How it came into my hands: I went to download the demo, and discovered that it is only available through this weird framework called Steam. I'd heard mixed things about Steam, but I went and read all the small print carefully and decided it was a minor degree of evil that I could live with. I don't like DRM, but DRM for games makes some amount of sense, much more so than for music or texts.
The demo is extremely limited, letting you play only four games. I think an hour's play is reasonable, or a month with limitations on which game features you can access. Having an excessively restricted demo like that makes me reluctant to buy the full version; I was still getting the hang of the controls after four plays and couldn't tell if I was going to like the game or not. But it was on special offer of $5, (normal price $10), and that's impulse purchase money for me, so I just went ahead and bought it.
Verdict: Audiosurf is just the kind of addictive casual game I like.
Audiosurf is essentially a cross between Guitar Hero and Klax. Seriously. As such, it's going to appeal to people who like casual, Tetris-ish games, which I very much do, but like the original Klax it's a lot more based on reflexes than strategy. The music analysis element gives it an original and highly playable twist, and I would judge that it has a much higher replay potential than a typical casual game. Since it autogenerates tracks based on various features of the music, the variety of levels is almost unlimited.
The music analysis is pretty good, but perhaps could be better. For example, the normalization works really well, so that relatively fast sections of slow songs make downhill sections and vice versa, and it can pick out the major beat from a background of a lot of unmanageably rapid noise. The way that beats and melody are translated into features of the track or the traffic works really well to make a playable and varied game. It's a bit hit-and-miss about picking up beats that aren't marked by drums, but syncopated music makes for a really interesting game when the system manages to read it correctly. The instructions suggest using a song with a prominent beat; I found that some where the beat really dominates (eg Joy Division) just make me Doom-sick, but that probably varies a lot between individuals. It seems like romantic goth stuff (All About Eve, for example) works best; there is a strong beat but the variation in tempo of the melody makes for lots of interesting track features. The powerups and medals and so on generally enhance the game, but they're minor frills.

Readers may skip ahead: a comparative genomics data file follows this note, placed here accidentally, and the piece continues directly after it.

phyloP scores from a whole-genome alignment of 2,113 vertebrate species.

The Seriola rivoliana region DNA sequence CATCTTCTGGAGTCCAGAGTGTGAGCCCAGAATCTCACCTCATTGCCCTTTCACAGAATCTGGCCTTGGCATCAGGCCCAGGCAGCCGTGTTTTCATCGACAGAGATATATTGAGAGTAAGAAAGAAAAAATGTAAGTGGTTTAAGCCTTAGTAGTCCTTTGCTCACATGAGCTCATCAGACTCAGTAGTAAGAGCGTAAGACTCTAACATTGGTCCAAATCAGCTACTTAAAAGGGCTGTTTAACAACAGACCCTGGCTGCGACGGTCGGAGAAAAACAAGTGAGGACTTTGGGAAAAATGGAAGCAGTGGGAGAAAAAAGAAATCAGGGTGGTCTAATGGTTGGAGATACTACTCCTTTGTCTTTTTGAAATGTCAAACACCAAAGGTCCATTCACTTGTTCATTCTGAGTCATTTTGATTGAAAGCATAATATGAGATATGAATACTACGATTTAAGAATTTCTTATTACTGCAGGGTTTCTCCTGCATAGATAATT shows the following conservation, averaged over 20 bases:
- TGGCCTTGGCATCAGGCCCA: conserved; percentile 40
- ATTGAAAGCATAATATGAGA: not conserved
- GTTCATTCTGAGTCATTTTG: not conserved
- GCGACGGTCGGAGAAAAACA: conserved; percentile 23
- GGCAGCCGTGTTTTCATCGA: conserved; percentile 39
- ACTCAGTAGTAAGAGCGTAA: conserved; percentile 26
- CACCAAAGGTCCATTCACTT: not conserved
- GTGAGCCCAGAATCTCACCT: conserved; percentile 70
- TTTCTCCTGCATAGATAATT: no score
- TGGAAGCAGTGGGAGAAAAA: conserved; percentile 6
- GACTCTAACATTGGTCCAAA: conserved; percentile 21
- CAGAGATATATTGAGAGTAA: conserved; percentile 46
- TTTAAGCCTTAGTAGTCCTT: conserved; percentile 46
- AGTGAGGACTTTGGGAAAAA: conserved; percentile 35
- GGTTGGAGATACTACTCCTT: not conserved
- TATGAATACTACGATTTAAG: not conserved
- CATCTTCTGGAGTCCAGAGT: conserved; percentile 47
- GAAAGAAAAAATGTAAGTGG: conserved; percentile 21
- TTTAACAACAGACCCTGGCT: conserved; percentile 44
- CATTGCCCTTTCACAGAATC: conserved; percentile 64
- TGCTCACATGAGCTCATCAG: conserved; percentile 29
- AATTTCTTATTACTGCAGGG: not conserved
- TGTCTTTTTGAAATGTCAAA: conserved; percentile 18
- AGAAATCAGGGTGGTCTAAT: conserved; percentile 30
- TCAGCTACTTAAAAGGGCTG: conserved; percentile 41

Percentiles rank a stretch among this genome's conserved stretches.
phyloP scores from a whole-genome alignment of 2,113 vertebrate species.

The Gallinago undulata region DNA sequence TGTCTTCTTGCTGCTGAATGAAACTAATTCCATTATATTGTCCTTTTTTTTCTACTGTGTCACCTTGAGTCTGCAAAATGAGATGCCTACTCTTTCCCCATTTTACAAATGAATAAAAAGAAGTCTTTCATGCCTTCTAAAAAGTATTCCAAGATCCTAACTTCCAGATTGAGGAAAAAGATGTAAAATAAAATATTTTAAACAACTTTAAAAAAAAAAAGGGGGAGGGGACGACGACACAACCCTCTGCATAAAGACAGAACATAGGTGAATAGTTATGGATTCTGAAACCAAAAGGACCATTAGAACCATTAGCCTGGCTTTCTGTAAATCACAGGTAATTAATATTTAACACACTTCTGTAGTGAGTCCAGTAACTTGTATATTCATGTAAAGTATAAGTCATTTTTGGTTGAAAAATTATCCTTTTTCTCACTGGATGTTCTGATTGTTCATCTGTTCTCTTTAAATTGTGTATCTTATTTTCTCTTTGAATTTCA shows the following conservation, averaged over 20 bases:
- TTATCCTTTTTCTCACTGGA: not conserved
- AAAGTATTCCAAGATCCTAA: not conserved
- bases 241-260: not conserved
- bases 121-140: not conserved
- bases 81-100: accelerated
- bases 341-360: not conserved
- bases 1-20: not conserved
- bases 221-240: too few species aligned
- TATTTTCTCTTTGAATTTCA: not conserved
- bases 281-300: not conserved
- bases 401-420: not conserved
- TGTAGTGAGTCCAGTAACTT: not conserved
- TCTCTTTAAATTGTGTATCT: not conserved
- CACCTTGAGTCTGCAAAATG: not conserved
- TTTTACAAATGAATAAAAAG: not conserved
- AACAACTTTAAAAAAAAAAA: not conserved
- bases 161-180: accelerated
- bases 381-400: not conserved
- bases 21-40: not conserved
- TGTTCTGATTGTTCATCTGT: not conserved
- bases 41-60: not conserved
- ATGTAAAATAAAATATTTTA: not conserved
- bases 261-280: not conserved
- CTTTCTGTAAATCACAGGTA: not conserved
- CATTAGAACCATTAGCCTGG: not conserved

I think I would like this game a lot better if it were stand-alone rather than being tied to Steam. It's kind of cute to be able to compare your scores with other players using the system, but there is no multiplayer functionality (and given the nature of the game it would be rather difficult to arrange one). I would much prefer being able to see detailed stats about my own performance, which the game doesn't provide at all; if you play a song you've already tried, it will tell you your personal best, but there's no way to get a table of all the scores you've achieved recently, let alone fun things like averages or records. Also, the whole thing is fantastically slow to load; I may be nostalgic for my 80s childhood, but not for the part where you had to wait 5 minutes while the computer read data from a tape! In this case it's waiting for Steam to contact the internet, make sure you have a valid subscription and the latest updates and do whatever not exactly spyware reporting tasks it needs to do. That would be worth it if it were properly multiplayer, but as it is it's just annoying.
The thing is very memory hungry; on my two year old laptop I have to close everything else for it to play smoothly. I don't think that's due to the maths; I'm content to wait a few tens of seconds while it converts a song into a track, so it's not doing Fourier Transforms on the fly or anything, though I suppose it is doing graphics at the same time as acting as a music player. I suspect that running Steam in the background is eating a lot of processing power, though.
Anyway, yes, I confess myself thoroughly addicted! Between this and accidentally rediscovering the Distributed Proofreaders adjunct to Project Gutenberg, I'm having a hard time making progress on my grant application...